Potential employees are the ones who have true expertise and keep learning. Their knowledge may be technical or it may be institutional but it is invaluable for the organization. More important, they understand how their activities, their sector and their realm of knowledge is related to the company's goals.
Here are 5 traits of potential employees:
☛ They know the business.
☛ Others respect them.
☛ They are ambitious.
☛ They work well with others.
☛ They have guts.
Potentials earn the trust and respect of others by demonstrating high levels of consistency and professionalism. They can be counted on to keep their word and deliver results. They take their goals and responsibilities seriously without taking themselves too seriously.
While confident and self assured, potentials acknowledge that that they, like all of us, are works in progress. They are open to feedback and strive to apply it toward self improvement. In fact, they often seek out feedback from those around them in order to gain self awareness and further their development. They leverage mistakes and setbacks as learning opportunities and focus on applying lessons to the future rather than dwelling in the past.
Not only do potentials know how to make friends, they know how to collaborate and work with people across and outside of their organizations. They utilize their flexibility and interpersonal skills to work effectively across disciplines. Instead of adopting an us versus them mentality, they focus on involving and communicating with the right people in order to meet goals and solve business problems. They are valued members of their work and project teams and are well liked by their colleagues.
Technical skills can only take you so far in the business world. At a certain point, it is the know-who rather than the know-how that sets high potentials apart. They are capable and confident when it comes to developing and maintaining relationships. They know how to network and understand that networks must be nurtured rather than used. They seek out mentors and advocates who can provide valuable support and speak positively on their behalf. They are aware of others, of their impact on others and take a genuine interest in getting to know people personally.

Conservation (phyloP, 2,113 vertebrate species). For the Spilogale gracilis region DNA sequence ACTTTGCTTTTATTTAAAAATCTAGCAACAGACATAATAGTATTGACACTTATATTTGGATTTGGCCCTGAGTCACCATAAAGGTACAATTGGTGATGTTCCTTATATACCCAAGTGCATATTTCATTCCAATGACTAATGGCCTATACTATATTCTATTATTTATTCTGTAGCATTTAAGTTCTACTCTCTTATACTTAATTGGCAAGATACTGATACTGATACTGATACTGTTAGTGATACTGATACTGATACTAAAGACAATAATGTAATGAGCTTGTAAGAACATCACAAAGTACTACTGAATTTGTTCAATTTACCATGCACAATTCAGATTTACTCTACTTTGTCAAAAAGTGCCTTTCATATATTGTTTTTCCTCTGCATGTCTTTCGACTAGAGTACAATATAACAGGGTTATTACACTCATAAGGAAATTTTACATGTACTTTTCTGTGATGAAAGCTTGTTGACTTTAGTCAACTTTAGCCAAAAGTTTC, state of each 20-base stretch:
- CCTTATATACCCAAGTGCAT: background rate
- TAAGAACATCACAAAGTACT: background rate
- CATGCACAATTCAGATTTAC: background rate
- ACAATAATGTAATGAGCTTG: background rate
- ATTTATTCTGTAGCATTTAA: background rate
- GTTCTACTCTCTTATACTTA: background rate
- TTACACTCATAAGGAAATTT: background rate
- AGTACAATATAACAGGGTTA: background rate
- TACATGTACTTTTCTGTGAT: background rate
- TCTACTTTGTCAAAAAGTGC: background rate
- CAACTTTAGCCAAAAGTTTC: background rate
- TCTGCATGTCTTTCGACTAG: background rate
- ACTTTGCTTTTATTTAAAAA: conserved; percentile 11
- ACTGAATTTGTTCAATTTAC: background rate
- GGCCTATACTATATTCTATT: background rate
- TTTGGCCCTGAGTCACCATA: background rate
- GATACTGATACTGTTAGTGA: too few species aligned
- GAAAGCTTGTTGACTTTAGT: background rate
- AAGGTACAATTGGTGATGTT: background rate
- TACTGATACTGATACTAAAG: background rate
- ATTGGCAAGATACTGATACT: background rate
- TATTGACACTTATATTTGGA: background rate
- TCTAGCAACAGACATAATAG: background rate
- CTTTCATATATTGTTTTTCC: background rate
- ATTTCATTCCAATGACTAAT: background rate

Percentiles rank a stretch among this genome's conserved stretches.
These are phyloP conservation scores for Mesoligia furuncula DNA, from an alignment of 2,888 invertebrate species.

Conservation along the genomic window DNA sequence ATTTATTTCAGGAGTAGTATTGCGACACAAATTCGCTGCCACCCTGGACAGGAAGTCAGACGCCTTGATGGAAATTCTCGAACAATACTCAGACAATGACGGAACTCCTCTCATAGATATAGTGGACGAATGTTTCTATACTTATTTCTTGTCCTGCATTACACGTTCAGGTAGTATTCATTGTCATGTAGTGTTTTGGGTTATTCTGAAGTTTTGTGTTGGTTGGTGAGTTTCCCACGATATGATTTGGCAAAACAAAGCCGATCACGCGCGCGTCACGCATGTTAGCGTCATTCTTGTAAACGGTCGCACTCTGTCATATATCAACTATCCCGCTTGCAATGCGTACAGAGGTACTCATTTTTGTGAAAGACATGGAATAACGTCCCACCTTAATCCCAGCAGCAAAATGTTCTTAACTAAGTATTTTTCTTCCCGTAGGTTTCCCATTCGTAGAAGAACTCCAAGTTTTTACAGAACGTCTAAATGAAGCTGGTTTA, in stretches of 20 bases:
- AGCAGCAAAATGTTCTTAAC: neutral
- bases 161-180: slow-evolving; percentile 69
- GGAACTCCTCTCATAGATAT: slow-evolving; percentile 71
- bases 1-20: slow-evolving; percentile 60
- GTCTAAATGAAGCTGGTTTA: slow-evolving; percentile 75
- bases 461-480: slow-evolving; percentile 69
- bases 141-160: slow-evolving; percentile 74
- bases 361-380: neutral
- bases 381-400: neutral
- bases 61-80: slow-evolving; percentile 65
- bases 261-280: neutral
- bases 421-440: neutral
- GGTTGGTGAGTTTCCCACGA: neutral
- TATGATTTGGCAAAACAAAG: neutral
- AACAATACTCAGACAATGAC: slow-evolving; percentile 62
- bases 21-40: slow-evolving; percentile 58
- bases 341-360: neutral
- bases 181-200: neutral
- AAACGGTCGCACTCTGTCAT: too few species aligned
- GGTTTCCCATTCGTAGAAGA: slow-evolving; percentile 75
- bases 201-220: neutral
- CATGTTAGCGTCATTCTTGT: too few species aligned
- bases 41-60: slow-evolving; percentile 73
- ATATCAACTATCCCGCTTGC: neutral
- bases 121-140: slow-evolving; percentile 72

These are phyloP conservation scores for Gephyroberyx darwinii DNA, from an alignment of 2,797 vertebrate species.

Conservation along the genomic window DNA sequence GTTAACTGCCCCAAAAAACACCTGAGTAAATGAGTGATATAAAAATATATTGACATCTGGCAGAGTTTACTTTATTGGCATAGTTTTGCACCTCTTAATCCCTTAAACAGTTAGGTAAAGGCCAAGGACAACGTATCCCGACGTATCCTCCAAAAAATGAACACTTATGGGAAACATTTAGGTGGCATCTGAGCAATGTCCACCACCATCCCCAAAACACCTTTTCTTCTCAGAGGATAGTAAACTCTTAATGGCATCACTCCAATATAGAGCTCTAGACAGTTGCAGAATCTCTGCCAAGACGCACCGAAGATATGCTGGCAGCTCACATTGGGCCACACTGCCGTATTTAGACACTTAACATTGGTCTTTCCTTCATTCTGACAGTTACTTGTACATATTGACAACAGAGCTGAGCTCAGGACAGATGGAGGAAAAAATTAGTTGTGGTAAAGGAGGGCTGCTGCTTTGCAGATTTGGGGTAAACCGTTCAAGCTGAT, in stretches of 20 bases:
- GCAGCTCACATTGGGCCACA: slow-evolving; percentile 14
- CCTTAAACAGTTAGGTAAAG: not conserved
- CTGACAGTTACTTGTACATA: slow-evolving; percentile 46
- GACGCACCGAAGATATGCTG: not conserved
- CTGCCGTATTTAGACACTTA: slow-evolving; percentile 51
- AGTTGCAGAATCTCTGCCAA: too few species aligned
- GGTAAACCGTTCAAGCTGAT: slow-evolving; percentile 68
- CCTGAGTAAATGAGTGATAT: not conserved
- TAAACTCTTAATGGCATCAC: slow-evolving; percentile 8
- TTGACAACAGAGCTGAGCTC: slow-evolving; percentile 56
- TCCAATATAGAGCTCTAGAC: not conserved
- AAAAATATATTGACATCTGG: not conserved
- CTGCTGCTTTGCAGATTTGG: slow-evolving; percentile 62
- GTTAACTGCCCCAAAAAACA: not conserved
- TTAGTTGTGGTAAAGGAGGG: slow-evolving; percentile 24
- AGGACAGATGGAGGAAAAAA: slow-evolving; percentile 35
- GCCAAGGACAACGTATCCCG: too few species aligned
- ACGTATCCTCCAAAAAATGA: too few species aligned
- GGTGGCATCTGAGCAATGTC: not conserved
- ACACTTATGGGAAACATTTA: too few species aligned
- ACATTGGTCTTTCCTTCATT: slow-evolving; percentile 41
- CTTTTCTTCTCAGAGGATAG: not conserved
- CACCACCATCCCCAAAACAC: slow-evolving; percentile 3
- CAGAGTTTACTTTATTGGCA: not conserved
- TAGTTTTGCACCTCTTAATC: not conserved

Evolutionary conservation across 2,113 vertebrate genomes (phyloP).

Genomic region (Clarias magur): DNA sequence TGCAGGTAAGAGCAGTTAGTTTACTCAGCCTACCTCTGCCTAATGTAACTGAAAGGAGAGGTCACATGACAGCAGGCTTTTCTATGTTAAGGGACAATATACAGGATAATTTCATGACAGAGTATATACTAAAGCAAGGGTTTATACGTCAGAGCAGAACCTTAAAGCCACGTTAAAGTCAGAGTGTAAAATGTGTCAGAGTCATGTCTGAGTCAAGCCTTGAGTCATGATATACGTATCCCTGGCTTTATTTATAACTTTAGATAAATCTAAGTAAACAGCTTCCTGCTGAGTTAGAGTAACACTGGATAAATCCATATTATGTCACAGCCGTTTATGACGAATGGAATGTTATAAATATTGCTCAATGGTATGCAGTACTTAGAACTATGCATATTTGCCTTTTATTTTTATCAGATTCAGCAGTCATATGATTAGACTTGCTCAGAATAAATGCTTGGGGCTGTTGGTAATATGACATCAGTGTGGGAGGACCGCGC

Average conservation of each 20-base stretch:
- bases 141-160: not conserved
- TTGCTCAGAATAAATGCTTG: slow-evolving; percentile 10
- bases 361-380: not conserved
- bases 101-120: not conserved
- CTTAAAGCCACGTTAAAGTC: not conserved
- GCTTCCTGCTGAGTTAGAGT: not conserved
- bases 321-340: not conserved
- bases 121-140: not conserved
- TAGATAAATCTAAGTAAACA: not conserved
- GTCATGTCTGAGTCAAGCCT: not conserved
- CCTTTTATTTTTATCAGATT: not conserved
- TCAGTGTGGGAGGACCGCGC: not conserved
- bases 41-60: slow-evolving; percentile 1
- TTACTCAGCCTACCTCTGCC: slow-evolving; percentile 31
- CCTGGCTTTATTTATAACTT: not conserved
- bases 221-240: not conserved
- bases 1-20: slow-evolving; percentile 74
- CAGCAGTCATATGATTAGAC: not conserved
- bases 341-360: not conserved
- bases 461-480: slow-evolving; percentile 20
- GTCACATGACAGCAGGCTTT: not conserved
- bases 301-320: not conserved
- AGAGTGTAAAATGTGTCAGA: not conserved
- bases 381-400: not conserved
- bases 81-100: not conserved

Instead of becoming pigeon holed as subject matter experts in one area or focusing on a specific skill, potential employees find ways to demonstrate their value and impact across the organization. Their openness to change, their ability to learn quickly and their willingness to teach and train others often leads to new leadership roles and opportunities.
High potential employees are proactive rather than reactive when it comes to career development and mapping out their path. They seek out opportunities and engage their manager and others in discussions about what is next. They understand that new skills and competencies must be obtained in order to reach the next level and they look for ways to expand their experience in order to prepare for future roles.
By engaging potential employees because of their unique characteristics, keeping high-potential employees engaged is more important but also a bit more challenging. They can be easily disillusioned by poor management and a lack of opportunities for growth. And they can also more easily find employment elsewhere should they decide to jump ship.
In essence high potential employees like what they do, want to do more, always go the extra mile and see a future for themselves in your organization.